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values are caught not taught

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Topics: Family
Several years ago, I heard someone say, “Values are caught, not taught.” At first, this sounded counterintuitive and completely wrong. Seriously, I thought, values are so important and significant in the life of any family, any organization, and to any group, how could they be left to be casually, haphazardly caught? Shouldn’t a person or group be intentional about how it teaches deeply-held values? It seemed careless to leave the communicating of values to something as nonchalant, and perhaps accidental, as allowing them to be caught. In order to catch anything, the one doing the catching must be aware that something is being thrown to them and they must be prepared to receive it. This implies that there is someone on the other end, sending the object to the one who will hopefully catch it. There has to be some sort of relationship between the two and some sort of communication between them, as well. When it comes to values being caught, I think this is the part that I struggle with most. The ones tossing those values out for the ones to catch them have to be aware that they are doing so, which suggests intentionality. I am not always sure I like that part of this equation. When we toss values out for our children, it seems we must keep in mind that these values must be sound and well-thought out. I remember my grandmother saying one time, “Don’t do what I do, do what I say.” Even as a child, this comment seemed a little odd. If what she was doing was not right for me to do, was it right for her to do either, I wondered? And if she was doing it, what was so wrong with me doing it, too? The whole thing seemed confusing and unclear to me. Living our values so they may be caught suggests that we have a good reason for the values we have chosen, that we understand and can defend these reasons, and that we believe that these values will bring a sense of well-being and happiness, to ourselves and those we love. Again, this insinuates that we have thought through all the options of values available to us and we have chosen those we believe will help us live the best life we can. A few years ago, I taught a class to a group of adults at an insurance agency regarding our children and their choice of friends. One of the comments I made was that our children’s friends should hold similar values to our own. When the class was over, two women remained in the classroom and I sat down to visit with them. They told me they were both in the midst of transitions in their lives.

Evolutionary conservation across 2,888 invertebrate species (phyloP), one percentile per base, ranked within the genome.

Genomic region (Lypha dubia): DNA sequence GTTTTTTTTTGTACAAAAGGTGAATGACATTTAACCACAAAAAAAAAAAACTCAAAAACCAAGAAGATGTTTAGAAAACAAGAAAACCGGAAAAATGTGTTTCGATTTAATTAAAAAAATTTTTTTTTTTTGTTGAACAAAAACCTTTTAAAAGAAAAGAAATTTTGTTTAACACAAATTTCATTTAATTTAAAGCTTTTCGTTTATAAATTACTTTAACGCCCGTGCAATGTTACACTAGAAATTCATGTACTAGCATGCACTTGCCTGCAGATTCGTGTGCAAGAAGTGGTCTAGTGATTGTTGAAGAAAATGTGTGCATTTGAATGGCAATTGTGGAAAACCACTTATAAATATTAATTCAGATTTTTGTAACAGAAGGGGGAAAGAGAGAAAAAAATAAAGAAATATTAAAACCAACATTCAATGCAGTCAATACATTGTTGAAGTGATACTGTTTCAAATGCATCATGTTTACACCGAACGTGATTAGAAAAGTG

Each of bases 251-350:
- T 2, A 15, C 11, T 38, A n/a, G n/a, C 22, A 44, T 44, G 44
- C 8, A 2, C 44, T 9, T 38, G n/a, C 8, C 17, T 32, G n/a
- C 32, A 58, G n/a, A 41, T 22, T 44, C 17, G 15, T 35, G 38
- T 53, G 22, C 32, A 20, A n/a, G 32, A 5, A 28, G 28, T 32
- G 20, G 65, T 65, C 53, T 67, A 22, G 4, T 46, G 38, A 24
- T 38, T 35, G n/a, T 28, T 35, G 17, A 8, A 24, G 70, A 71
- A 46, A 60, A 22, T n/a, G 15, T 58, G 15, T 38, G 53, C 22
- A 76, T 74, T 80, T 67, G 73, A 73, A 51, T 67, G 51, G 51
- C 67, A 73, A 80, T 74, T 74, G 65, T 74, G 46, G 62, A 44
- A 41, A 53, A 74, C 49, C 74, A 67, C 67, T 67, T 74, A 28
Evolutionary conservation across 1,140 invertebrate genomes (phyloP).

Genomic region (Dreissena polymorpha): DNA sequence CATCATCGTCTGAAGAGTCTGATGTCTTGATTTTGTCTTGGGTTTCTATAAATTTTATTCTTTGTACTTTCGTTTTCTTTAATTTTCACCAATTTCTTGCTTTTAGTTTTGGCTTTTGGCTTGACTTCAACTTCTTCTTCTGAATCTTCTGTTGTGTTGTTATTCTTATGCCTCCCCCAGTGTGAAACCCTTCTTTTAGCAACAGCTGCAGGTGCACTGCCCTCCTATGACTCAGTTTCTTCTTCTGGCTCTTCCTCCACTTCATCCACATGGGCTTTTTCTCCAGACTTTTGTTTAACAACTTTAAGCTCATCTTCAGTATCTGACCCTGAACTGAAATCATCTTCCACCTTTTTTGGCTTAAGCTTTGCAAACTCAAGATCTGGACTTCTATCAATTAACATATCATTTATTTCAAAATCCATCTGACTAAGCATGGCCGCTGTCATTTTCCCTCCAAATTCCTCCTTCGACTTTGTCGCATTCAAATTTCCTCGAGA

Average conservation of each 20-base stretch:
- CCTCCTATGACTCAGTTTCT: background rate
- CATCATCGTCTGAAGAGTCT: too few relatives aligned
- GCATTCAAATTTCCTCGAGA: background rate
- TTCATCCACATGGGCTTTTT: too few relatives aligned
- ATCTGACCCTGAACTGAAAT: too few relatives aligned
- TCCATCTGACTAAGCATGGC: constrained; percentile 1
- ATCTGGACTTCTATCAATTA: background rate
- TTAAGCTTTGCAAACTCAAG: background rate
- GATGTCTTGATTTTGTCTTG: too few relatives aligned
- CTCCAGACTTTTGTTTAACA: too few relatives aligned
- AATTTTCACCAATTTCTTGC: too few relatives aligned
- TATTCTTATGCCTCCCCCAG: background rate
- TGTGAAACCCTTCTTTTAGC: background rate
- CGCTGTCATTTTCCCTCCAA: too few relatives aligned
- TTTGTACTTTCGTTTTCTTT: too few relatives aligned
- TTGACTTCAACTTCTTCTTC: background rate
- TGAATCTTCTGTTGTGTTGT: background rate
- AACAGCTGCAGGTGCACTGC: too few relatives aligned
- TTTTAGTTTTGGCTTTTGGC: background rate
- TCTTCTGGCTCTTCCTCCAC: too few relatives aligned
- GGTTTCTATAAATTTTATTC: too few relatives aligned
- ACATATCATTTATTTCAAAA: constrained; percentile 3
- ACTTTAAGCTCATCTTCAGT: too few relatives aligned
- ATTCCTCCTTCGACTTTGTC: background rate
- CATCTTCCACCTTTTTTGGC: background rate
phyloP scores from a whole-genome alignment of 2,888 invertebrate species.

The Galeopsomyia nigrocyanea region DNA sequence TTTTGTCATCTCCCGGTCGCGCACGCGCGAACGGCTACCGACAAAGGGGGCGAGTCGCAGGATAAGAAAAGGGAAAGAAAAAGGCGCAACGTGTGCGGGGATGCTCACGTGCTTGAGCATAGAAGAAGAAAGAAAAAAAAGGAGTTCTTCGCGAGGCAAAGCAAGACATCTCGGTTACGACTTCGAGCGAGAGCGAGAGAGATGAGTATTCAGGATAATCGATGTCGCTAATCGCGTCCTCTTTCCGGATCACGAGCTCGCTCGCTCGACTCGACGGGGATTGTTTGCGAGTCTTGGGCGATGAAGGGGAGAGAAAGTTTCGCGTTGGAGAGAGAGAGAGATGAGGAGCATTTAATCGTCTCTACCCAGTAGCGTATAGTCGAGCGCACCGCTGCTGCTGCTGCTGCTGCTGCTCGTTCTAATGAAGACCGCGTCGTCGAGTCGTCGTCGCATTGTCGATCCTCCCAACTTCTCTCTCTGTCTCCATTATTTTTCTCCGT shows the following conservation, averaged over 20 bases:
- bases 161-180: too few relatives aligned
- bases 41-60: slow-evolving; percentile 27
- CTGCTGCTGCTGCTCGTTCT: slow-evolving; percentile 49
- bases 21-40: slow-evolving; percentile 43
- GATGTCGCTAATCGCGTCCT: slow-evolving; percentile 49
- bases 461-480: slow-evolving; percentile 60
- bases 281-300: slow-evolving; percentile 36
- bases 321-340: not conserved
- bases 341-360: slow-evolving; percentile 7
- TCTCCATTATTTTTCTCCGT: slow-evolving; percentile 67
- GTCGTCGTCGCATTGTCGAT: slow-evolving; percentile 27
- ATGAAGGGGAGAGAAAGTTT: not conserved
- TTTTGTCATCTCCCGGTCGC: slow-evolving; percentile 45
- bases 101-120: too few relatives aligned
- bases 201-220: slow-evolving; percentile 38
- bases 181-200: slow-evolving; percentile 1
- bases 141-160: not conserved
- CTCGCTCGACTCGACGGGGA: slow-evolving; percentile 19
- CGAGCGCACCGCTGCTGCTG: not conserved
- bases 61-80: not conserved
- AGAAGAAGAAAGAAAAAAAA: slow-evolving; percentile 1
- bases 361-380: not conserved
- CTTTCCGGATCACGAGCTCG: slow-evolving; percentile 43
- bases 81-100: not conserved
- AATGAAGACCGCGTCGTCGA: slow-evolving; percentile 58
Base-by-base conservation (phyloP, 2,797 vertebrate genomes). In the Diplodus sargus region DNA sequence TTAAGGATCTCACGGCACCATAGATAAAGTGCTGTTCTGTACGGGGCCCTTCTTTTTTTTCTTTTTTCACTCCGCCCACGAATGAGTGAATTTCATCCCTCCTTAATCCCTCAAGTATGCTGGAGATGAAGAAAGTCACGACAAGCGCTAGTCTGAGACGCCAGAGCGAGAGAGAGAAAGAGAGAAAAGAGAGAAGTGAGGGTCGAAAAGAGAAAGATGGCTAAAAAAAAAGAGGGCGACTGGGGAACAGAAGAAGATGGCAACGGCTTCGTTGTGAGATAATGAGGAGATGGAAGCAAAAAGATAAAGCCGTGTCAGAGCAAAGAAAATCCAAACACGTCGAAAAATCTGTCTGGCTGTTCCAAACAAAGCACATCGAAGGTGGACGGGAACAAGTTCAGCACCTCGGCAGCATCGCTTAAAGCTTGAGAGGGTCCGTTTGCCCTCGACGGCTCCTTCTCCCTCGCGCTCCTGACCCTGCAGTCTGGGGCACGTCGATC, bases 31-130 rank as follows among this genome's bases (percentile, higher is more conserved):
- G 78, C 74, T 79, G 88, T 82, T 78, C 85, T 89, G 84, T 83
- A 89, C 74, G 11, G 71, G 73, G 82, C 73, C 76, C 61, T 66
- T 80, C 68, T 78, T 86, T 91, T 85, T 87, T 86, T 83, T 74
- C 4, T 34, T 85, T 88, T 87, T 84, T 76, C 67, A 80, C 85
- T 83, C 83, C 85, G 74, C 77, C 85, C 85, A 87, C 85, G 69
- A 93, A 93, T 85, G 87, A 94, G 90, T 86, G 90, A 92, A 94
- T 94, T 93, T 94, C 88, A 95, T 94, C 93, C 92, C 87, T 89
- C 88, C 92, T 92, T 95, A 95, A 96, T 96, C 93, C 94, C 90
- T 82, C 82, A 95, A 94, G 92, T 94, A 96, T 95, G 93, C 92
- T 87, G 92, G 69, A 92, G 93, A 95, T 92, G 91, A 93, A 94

They said they understood how important values are to a family and wanted to know if I would give them a list of values most families would advocate as having the highest value. I told them I could not do that because each family has to reflect on what was most important to them as individuals, and as a family unit. From there, the families go through the difficult process of prioritizing these values, which helps them to determine what they will do, when they will do it, and with whom.
I explained that this process is as energizing as it is time-consuming and that it helps a family clarify its identity. When we understand the values that are most important to us, and examine the order of importance of each one, we have created a mission, or purpose, for the life of our family and how we wish to contribute to the world. This family identity is what is caught by our children. They will catch that our family chooses not to be overly busy, so that we can spend time with a grandparent each week. They will also catch that we value exercise because they see us heading to the gym or for a walk. They will also catch that we value spending time with our friends because they will see that we have people over for dinner or to help celebrate a birthday. If we merely talked about the values we have, without enacting them, the livelihood, activity, and spontaneity of the moment would not offer the spark that helps a family enjoy life. I think the person who put forth the phrase, “Values are caught, not taught,” was right!

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